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Spirituality and Aging

 Meadows Mennonite Retirement Community July 02, 2015

By Rev. Jane Thorley Roeschley, Chaplain, Meadows Mennonite Retirement Community

No one can live forever; all will die. No one can escape the power of the grave. — Psalm 89:48

While the senior years are vibrant and full of life for many persons, it is also true that older persons are, each day, a day closer to death. Former abilities decline and independence may give way to a need for care and support. Sadness emerges as major life changes are encountered. Grief must be tended to as losses compound and the deaths of loved ones and friends are endured. As a Chaplain in a senior care community where there are many wonderful things that help residents’ lives remain vibrant, I also note that sadness, depression and grief are constant realities that the people we care about face as they must let go of life as they once knew it.

I also regularly witness how a healthy spirituality can be one of the key strengths and resources an older person possesses when facing the many changes of the final chapters of life. Not everyone is religious — and religious expressions vary among those who are — but I see all persons as spiritual beings. It is part of our created wholeness as humans — we are physical, mental, emotional, social and spiritual. Spirituality is the part of us that ponders the mysterious purpose and meaning of life. It is from where the questions about deeper things come. It is the part of us that responds to beauty and joy, that experiences angst or awe, that is inspired to love and serve. For many persons, a sense of the Holy or Divine — of God — is also a central part of their spiritual lives.

Find rest, oh my soul — Psalm 62: 5a

What helps cultivate a healthy spirituality for older persons, especially when navigating the inevitable sadness, losses and decline of their final years? Some of the attributes I have seen in spiritually vital older persons include:
  • The Shift From Doing to Being. We are, first and foremost, human beings. For those who live to older age, the final season of life is very much like the beginning of life in respect to one’s dependence on others, as compared to the long years of self-sufficiency. Healthy spirituality supports the shift from years of production, work, and accomplishment to a focus on valuing the inner qualities of being. Opportunities to more fully explore the interior life and make spiritual connections can be a rich and valued aspect of embracing the transition from human doing to human being.
  • Making Peace With Life’s Disappointments and Imperfections. The slowing days of older persons’ lives provide ample time for making a life review. Regrets about failures and imperfections can loom large. Perhaps there is unfinished business in an important relationship, or things still unsaid. Very likely some regrets are about things with persons no longer living. The challenging task of coming to terms with what one can and cannot repair before life ends is a demanding spiritual task that most often requires the practice of forgiveness, both of others and of oneself. When that forgiveness can be discovered, peace and serenity are its gifts.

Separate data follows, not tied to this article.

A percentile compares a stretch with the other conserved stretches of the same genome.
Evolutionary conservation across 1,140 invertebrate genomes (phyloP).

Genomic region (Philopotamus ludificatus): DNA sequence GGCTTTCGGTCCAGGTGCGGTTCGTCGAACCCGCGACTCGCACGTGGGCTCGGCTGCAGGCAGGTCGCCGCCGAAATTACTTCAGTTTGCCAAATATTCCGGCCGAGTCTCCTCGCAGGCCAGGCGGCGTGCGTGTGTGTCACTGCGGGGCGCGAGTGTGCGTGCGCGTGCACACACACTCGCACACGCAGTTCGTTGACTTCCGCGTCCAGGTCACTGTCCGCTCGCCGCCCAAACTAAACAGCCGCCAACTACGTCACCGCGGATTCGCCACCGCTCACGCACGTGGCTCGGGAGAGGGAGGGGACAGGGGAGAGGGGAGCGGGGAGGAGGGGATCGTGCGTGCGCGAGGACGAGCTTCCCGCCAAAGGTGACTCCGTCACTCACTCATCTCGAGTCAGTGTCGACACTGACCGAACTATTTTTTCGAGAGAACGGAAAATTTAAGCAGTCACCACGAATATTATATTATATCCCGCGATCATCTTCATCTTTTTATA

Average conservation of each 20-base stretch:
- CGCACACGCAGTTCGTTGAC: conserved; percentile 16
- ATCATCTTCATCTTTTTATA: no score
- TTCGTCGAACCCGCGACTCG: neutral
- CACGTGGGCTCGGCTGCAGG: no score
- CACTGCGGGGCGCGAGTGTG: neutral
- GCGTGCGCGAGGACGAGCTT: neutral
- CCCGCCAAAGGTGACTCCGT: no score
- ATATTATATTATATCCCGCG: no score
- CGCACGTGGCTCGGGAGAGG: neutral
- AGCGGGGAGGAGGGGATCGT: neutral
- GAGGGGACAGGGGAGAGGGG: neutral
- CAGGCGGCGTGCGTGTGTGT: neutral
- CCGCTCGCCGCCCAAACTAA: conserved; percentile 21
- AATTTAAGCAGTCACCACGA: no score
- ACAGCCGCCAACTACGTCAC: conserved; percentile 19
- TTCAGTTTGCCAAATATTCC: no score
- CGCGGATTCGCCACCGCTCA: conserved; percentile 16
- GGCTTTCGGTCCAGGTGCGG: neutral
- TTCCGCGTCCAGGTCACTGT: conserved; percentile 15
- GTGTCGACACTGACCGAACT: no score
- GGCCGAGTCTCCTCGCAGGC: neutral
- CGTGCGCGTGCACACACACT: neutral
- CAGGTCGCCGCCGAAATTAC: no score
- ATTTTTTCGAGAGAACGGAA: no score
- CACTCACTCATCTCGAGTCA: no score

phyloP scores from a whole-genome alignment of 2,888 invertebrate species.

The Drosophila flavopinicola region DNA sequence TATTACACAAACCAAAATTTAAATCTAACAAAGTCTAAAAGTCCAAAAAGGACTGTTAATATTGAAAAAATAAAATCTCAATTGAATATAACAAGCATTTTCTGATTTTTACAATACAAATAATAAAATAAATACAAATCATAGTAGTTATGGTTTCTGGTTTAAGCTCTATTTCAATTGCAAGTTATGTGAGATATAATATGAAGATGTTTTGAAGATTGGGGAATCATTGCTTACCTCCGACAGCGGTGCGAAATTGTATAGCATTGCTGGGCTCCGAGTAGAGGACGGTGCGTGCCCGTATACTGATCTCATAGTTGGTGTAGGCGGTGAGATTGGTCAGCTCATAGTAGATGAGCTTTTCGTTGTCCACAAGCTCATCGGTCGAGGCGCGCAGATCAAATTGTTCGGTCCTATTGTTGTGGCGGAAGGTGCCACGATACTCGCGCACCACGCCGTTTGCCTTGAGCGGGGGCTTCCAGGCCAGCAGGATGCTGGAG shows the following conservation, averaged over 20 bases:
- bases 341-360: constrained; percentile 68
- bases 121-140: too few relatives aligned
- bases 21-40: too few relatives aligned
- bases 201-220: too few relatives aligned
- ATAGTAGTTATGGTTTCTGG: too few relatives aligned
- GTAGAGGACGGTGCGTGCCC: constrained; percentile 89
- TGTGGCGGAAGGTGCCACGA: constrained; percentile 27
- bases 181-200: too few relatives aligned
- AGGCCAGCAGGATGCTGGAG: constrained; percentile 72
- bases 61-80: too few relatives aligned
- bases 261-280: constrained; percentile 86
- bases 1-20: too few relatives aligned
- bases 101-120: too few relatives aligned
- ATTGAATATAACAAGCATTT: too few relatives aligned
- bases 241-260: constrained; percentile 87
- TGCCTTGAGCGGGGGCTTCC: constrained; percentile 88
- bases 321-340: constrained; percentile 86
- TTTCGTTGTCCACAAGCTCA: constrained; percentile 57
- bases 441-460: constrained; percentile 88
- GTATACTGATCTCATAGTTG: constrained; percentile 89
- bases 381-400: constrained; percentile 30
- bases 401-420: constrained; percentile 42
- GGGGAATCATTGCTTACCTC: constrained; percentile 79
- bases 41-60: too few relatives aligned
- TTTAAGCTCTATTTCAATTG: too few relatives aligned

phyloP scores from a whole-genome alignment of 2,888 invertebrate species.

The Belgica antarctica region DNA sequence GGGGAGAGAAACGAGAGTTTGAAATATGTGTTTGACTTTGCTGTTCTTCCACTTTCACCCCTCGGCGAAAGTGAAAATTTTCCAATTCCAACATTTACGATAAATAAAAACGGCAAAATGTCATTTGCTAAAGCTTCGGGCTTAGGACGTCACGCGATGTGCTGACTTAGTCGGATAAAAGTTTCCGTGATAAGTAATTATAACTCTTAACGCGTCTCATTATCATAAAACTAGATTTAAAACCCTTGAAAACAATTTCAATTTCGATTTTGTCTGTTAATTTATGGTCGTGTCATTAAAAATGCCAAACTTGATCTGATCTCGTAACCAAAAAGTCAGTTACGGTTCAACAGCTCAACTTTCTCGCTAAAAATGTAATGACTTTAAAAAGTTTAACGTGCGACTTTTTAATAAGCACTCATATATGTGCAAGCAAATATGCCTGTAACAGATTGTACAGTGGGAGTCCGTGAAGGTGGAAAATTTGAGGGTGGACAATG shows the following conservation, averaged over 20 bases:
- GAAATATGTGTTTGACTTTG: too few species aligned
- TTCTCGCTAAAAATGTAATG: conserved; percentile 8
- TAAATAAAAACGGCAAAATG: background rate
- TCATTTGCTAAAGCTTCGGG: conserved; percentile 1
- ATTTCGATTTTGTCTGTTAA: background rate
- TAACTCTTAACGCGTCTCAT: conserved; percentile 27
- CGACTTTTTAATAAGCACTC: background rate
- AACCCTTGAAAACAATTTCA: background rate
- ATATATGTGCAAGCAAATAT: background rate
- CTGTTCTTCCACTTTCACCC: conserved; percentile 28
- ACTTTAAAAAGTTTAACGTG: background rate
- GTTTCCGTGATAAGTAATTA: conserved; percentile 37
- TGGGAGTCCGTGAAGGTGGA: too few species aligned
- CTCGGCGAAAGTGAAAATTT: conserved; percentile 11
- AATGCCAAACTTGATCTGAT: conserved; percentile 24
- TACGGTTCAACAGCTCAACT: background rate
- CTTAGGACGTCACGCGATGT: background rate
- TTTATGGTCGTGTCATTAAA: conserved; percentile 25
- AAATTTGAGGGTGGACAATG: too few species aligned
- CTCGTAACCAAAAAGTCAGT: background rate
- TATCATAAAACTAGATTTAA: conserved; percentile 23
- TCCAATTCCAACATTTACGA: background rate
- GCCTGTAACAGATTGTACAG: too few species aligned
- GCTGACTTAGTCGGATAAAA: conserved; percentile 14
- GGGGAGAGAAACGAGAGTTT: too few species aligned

• Giving Thanks. Deceptive in its simplicity, the practice of gratitude as a core part of aging spirituality nets tremendous outcomes. The ability to be aware of the multitude of gifts and graces in each day provides valuable perspective that helps counter-balance the equally present realities of loss and grief inherent in this season of life.
  • Engaging Spiritual Practices in Preparation for Death. As normal questions about life, death, and the afterlife come into more urgent focus near the end of life, spiritual practices and/or participation in religious life can provide helpful support. Each questioning older person joins the throng of humans throughout time in wondering, “What is the meaning of my life? What happens to me when I die?” These are profound and universal questions. Drawing on the resources of one’s religious/spiritual tradition — prayers, scriptures and writings, hymns and music, artistic icons — may provide needed support in the mature task of holding onto ultimate hope in the midst of mystery.
For when I am old and gray, do not forsake me... — Psalm 71:18

A long life is both a blessing and a very real challenge. For all that one values about being alive, there is more to enjoy. At the same time, as capacities decline and loss and grief compound, being older is also a difficult reality. The final years can be more wholesome, meaningful, and rich when our spirituality is tended and cultivated. Supporting the older persons in our lives in cultivating their spirituality, and in nurturing our own, means both the blessings and the challenges of life’s final chapter are healthfully more engaged.

For more information about senior living, you may contact meadows senior director of marketing Holly Hall at 309-268-1501. Meadows offers a full range of senior living options — independent living, independent living-PLUS, assisted living, memory care, skilled nursing care and rehab therapy — with two locations: Meadows Mennonite Retirement Community in Chenoa and Meadows at Mercy Creek in Normal. Meadows is ranked a five-star quality care provider by the Centers for Medicare and Medicaid Services.

Photo credit: AngiePhotos/iStock Back to Top

July 02, 2015

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